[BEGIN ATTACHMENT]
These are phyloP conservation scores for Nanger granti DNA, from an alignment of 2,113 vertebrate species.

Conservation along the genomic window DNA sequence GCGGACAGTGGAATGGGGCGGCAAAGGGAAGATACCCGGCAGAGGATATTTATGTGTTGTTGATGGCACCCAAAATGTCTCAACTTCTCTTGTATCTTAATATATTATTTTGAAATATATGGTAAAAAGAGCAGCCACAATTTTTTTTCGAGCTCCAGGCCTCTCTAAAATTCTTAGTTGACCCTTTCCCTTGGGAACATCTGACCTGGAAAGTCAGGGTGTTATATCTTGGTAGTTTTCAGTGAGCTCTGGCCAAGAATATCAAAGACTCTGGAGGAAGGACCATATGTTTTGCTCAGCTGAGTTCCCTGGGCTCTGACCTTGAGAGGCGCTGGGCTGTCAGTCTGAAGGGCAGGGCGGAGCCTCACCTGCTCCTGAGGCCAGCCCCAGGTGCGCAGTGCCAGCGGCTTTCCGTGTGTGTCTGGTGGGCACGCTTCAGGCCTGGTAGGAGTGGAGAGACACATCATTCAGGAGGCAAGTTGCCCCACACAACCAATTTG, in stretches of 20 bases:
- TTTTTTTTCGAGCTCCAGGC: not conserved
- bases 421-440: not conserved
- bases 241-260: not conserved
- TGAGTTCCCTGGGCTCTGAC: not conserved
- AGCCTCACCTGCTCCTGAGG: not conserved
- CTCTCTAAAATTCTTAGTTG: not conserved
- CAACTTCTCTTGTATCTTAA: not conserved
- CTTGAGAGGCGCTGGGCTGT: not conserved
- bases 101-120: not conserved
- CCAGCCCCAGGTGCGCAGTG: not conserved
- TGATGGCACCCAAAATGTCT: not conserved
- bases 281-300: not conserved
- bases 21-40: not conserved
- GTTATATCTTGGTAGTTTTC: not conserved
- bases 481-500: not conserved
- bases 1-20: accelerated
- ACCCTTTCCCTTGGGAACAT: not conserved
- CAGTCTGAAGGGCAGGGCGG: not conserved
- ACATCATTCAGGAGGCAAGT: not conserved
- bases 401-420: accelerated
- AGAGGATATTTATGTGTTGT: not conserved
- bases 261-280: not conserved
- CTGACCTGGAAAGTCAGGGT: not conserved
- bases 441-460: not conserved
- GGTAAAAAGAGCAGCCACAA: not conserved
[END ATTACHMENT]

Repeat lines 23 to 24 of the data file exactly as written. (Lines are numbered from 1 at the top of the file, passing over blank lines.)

- AGAGGATATTTATGTGTTGT: not conserved
- bases 261-280: not conserved